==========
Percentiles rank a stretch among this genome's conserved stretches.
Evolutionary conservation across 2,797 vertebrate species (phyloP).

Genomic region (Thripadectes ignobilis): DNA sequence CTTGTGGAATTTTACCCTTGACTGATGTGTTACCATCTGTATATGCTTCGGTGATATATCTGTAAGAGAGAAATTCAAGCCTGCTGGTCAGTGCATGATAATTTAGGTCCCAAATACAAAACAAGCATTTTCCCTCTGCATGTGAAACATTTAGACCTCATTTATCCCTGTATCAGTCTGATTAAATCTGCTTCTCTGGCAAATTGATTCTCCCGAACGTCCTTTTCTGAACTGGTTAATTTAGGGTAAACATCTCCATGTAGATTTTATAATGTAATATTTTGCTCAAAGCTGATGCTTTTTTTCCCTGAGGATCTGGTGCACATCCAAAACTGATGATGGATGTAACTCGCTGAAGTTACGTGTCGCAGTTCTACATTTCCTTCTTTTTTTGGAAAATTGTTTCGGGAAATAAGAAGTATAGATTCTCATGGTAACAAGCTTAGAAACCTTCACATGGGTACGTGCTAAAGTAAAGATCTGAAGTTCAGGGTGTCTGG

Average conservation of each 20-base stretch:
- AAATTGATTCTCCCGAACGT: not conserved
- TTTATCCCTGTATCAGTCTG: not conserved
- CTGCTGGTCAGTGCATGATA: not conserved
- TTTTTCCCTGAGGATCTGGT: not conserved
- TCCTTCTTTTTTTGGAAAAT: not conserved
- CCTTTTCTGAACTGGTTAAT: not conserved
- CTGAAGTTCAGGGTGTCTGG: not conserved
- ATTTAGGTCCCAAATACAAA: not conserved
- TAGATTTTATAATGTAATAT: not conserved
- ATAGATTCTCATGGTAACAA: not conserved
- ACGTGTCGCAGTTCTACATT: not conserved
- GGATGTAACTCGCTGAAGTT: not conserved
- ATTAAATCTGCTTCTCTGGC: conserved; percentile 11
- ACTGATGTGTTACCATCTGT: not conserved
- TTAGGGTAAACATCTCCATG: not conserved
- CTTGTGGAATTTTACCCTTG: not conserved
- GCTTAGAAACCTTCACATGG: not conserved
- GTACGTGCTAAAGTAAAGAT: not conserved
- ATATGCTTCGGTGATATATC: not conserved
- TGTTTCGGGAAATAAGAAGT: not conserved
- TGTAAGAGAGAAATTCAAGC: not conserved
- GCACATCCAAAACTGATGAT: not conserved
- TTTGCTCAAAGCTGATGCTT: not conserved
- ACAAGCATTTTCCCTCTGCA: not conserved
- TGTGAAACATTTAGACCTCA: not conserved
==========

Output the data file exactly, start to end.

Percentiles rank a stretch among this genome's conserved stretches.
Evolutionary conservation across 2,797 vertebrate species (phyloP).

Genomic region (Thripadectes ignobilis): DNA sequence CTTGTGGAATTTTACCCTTGACTGATGTGTTACCATCTGTATATGCTTCGGTGATATATCTGTAAGAGAGAAATTCAAGCCTGCTGGTCAGTGCATGATAATTTAGGTCCCAAATACAAAACAAGCATTTTCCCTCTGCATGTGAAACATTTAGACCTCATTTATCCCTGTATCAGTCTGATTAAATCTGCTTCTCTGGCAAATTGATTCTCCCGAACGTCCTTTTCTGAACTGGTTAATTTAGGGTAAACATCTCCATGTAGATTTTATAATGTAATATTTTGCTCAAAGCTGATGCTTTTTTTCCCTGAGGATCTGGTGCACATCCAAAACTGATGATGGATGTAACTCGCTGAAGTTACGTGTCGCAGTTCTACATTTCCTTCTTTTTTTGGAAAATTGTTTCGGGAAATAAGAAGTATAGATTCTCATGGTAACAAGCTTAGAAACCTTCACATGGGTACGTGCTAAAGTAAAGATCTGAAGTTCAGGGTGTCTGG

Average conservation of each 20-base stretch:
- AAATTGATTCTCCCGAACGT: not conserved
- TTTATCCCTGTATCAGTCTG: not conserved
- CTGCTGGTCAGTGCATGATA: not conserved
- TTTTTCCCTGAGGATCTGGT: not conserved
- TCCTTCTTTTTTTGGAAAAT: not conserved
- CCTTTTCTGAACTGGTTAAT: not conserved
- CTGAAGTTCAGGGTGTCTGG: not conserved
- ATTTAGGTCCCAAATACAAA: not conserved
- TAGATTTTATAATGTAATAT: not conserved
- ATAGATTCTCATGGTAACAA: not conserved
- ACGTGTCGCAGTTCTACATT: not conserved
- GGATGTAACTCGCTGAAGTT: not conserved
- ATTAAATCTGCTTCTCTGGC: conserved; percentile 11
- ACTGATGTGTTACCATCTGT: not conserved
- TTAGGGTAAACATCTCCATG: not conserved
- CTTGTGGAATTTTACCCTTG: not conserved
- GCTTAGAAACCTTCACATGG: not conserved
- GTACGTGCTAAAGTAAAGAT: not conserved
- ATATGCTTCGGTGATATATC: not conserved
- TGTTTCGGGAAATAAGAAGT: not conserved
- TGTAAGAGAGAAATTCAAGC: not conserved
- GCACATCCAAAACTGATGAT: not conserved
- TTTGCTCAAAGCTGATGCTT: not conserved
- ACAAGCATTTTCCCTCTGCA: not conserved
- TGTGAAACATTTAGACCTCA: not conserved